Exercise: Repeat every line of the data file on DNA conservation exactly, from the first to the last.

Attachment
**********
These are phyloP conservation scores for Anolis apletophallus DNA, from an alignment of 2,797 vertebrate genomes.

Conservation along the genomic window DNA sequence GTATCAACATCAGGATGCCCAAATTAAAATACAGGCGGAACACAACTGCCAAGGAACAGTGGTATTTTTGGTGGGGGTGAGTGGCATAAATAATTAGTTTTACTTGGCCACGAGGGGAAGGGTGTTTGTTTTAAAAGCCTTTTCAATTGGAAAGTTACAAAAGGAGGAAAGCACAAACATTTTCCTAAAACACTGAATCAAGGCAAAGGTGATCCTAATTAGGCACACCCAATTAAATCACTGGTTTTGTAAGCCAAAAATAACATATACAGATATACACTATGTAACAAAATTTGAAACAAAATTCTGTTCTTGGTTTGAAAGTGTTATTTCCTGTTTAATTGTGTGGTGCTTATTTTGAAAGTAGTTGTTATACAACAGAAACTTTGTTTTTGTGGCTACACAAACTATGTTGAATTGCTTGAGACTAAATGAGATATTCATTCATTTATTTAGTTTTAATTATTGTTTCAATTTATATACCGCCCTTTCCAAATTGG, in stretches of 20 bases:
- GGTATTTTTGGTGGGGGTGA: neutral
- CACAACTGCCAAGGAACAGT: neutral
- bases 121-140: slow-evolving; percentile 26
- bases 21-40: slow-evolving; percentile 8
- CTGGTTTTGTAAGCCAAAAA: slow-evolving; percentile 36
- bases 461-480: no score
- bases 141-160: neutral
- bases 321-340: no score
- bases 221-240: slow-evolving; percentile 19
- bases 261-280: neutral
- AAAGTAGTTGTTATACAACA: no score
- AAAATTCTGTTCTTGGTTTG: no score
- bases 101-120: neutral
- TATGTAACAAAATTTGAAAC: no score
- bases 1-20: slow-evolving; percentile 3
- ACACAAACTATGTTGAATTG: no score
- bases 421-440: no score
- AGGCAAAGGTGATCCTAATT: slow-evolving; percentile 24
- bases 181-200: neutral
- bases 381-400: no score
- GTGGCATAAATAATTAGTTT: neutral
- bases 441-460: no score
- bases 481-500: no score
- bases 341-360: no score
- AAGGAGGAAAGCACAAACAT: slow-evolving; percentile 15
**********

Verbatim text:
These are phyloP conservation scores for Anolis apletophallus DNA, from an alignment of 2,797 vertebrate genomes.

Conservation along the genomic window DNA sequence GTATCAACATCAGGATGCCCAAATTAAAATACAGGCGGAACACAACTGCCAAGGAACAGTGGTATTTTTGGTGGGGGTGAGTGGCATAAATAATTAGTTTTACTTGGCCACGAGGGGAAGGGTGTTTGTTTTAAAAGCCTTTTCAATTGGAAAGTTACAAAAGGAGGAAAGCACAAACATTTTCCTAAAACACTGAATCAAGGCAAAGGTGATCCTAATTAGGCACACCCAATTAAATCACTGGTTTTGTAAGCCAAAAATAACATATACAGATATACACTATGTAACAAAATTTGAAACAAAATTCTGTTCTTGGTTTGAAAGTGTTATTTCCTGTTTAATTGTGTGGTGCTTATTTTGAAAGTAGTTGTTATACAACAGAAACTTTGTTTTTGTGGCTACACAAACTATGTTGAATTGCTTGAGACTAAATGAGATATTCATTCATTTATTTAGTTTTAATTATTGTTTCAATTTATATACCGCCCTTTCCAAATTGG, in stretches of 20 bases:
- GGTATTTTTGGTGGGGGTGA: neutral
- CACAACTGCCAAGGAACAGT: neutral
- bases 121-140: slow-evolving; percentile 26
- bases 21-40: slow-evolving; percentile 8
- CTGGTTTTGTAAGCCAAAAA: slow-evolving; percentile 36
- bases 461-480: no score
- bases 141-160: neutral
- bases 321-340: no score
- bases 221-240: slow-evolving; percentile 19
- bases 261-280: neutral
- AAAGTAGTTGTTATACAACA: no score
- AAAATTCTGTTCTTGGTTTG: no score
- bases 101-120: neutral
- TATGTAACAAAATTTGAAAC: no score
- bases 1-20: slow-evolving; percentile 3
- ACACAAACTATGTTGAATTG: no score
- bases 421-440: no score
- AGGCAAAGGTGATCCTAATT: slow-evolving; percentile 24
- bases 181-200: neutral
- bases 381-400: no score
- GTGGCATAAATAATTAGTTT: neutral
- bases 441-460: no score
- bases 481-500: no score
- bases 341-360: no score
- AAGGAGGAAAGCACAAACAT: slow-evolving; percentile 15